Are you considering joining the March active study group on using prophetic veils in prayer and praise? If so, I’ve created a list of FAQs to help you discern whether this group is a fit for you. I end this blog post with a choreographed prayer that I wrote and prayed using veils. Continue reading “Prophetic Veils March Study Group – FAQs”

Prophetic Veils for Worship

I want to share with you my new favorite worship tool. I purchased this veil from my friend Bobbi Muncy of All for His Glory Ministries last month.

In this post, I share five things about this veil that make it my favorite, a video of a prophetic dance using this veil, and how you can purchase a custom veil, allow me to pay for shipping, and get access to a private study group I’m leading in March for free. Continue reading “Prophetic Veils for Worship”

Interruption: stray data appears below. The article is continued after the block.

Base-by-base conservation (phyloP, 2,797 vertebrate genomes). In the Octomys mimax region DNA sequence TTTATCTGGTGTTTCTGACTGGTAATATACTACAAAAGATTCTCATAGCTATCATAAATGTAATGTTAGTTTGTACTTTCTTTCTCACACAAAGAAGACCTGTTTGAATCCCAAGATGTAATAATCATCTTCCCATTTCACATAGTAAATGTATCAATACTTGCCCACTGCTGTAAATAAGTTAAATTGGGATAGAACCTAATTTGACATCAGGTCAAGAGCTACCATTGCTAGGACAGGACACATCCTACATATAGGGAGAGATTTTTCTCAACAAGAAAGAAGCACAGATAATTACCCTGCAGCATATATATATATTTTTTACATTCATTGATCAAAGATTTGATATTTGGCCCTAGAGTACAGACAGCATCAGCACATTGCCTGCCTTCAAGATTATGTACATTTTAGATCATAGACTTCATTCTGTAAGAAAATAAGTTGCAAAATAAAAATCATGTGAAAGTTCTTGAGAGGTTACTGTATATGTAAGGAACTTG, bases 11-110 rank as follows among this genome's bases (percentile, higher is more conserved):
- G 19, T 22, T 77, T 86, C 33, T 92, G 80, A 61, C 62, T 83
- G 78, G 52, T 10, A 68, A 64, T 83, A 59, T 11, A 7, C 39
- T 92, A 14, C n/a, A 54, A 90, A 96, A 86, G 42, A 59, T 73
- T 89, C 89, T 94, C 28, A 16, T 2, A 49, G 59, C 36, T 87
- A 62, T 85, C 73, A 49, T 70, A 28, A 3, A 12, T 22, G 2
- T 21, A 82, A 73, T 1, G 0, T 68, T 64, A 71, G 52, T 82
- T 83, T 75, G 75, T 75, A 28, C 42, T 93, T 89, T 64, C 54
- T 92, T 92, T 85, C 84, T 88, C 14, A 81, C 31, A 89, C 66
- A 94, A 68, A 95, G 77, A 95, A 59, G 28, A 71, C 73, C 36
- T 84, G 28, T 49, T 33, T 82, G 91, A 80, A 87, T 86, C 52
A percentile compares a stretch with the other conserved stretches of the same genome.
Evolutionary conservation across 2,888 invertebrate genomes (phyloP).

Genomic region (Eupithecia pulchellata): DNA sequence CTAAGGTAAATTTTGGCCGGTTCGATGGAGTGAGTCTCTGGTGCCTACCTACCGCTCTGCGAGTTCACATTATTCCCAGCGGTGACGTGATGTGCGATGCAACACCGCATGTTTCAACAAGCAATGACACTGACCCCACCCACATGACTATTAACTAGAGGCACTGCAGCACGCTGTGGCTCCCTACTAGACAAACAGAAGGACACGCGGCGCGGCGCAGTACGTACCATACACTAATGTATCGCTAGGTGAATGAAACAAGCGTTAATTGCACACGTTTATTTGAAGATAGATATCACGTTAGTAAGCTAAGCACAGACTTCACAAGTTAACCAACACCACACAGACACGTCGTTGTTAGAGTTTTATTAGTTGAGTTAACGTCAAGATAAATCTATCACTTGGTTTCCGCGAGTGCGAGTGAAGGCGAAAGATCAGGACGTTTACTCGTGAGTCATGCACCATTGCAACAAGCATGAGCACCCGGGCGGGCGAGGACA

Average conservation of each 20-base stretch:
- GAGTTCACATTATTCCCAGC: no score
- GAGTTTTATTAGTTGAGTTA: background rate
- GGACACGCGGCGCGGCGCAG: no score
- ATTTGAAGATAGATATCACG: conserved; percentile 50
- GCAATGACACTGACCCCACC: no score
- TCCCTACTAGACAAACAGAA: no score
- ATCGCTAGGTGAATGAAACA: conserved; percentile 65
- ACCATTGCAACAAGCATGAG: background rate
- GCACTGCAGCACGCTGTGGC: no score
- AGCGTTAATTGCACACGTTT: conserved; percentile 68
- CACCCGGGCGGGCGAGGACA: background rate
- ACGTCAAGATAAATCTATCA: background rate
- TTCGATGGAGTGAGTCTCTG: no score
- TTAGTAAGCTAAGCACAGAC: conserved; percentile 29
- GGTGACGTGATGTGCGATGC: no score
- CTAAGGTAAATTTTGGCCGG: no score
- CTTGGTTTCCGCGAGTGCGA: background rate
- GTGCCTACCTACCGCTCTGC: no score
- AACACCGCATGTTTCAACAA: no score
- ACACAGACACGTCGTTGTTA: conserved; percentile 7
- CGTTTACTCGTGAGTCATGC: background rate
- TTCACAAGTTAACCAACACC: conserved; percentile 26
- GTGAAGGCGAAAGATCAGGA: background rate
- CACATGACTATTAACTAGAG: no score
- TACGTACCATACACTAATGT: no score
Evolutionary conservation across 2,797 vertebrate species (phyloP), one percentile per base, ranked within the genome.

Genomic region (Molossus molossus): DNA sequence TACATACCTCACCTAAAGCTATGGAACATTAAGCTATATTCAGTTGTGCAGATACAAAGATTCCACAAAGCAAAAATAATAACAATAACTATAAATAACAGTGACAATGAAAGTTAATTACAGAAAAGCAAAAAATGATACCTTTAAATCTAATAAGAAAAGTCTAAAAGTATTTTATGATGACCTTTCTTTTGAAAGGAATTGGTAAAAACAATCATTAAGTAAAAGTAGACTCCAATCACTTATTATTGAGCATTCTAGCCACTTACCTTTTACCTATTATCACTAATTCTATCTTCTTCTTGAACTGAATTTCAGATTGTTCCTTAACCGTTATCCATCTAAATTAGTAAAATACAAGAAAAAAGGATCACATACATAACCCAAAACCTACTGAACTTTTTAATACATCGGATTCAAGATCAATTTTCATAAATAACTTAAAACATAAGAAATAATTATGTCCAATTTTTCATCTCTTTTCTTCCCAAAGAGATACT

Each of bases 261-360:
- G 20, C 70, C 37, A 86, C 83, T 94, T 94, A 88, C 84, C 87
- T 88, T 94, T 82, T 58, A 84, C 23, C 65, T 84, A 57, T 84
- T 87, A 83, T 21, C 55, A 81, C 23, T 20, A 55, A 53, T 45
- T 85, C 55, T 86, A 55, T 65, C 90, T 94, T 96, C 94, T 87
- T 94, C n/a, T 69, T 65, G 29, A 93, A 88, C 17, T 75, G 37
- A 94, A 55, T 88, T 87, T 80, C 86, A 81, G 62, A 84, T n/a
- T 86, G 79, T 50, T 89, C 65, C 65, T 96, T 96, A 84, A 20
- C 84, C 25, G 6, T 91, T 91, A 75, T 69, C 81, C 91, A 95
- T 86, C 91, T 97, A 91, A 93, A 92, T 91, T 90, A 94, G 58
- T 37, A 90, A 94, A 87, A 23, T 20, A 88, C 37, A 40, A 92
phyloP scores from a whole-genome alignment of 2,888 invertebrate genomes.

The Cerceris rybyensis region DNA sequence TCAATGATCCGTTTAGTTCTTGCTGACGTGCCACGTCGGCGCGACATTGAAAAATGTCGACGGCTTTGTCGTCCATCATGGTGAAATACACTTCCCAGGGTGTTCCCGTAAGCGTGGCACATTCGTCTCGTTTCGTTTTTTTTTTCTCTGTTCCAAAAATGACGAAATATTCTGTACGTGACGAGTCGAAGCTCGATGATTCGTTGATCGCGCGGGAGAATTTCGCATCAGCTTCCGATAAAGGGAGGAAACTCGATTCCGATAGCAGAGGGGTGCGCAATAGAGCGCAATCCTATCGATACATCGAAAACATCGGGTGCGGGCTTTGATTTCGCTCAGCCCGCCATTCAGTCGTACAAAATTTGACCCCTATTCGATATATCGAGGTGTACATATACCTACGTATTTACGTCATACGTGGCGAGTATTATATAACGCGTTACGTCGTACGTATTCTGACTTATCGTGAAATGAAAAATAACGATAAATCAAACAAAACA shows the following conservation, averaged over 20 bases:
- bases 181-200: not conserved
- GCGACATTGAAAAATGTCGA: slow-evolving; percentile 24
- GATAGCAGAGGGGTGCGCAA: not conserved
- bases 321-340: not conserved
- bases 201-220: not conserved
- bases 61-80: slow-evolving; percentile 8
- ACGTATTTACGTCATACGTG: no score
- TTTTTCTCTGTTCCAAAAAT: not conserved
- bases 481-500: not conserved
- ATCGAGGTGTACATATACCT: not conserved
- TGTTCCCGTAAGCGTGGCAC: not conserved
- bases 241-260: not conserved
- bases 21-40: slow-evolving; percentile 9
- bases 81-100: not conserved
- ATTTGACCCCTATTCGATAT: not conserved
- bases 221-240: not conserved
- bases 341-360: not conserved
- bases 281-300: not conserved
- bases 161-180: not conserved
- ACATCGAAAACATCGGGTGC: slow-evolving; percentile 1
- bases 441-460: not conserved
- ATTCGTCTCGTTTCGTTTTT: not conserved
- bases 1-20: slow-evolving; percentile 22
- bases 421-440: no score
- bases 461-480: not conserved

Modern Dance for Worship

worship modern danceThe bible says there is a time for everything, a time to weep and … a time to dance. Last week I shared with you my dance of lament.

This week, I share with you a dance that brought me joy, even during a difficult time. I have the privilege of teaching beginner level modern dance to these young women at Ecclesia Classes. They shared this dance at our Christmas presentation last week. I hope it blesses you.

If you are looking for a good modern dance workout that you can do at home, I highly recommend the  Modern Dance I and Modern Dance II DVDs by Lynn M. Hayden.

The wraps the girls are wearing were created by Minister Pamela Stovall at The Master’s Touch Creations.

I’d love to hear from you in the comments section.

Did you dance or shepherd a group who danced at Christmas? If so, to what song did you/they minister?

Do you have a favorite technique training DVD that you use? What is it?

Thanks for joining the discussion and allowing me to be part of your life.

A Dance of Lament

Psalm of lamentA dance of lament at Christmastime?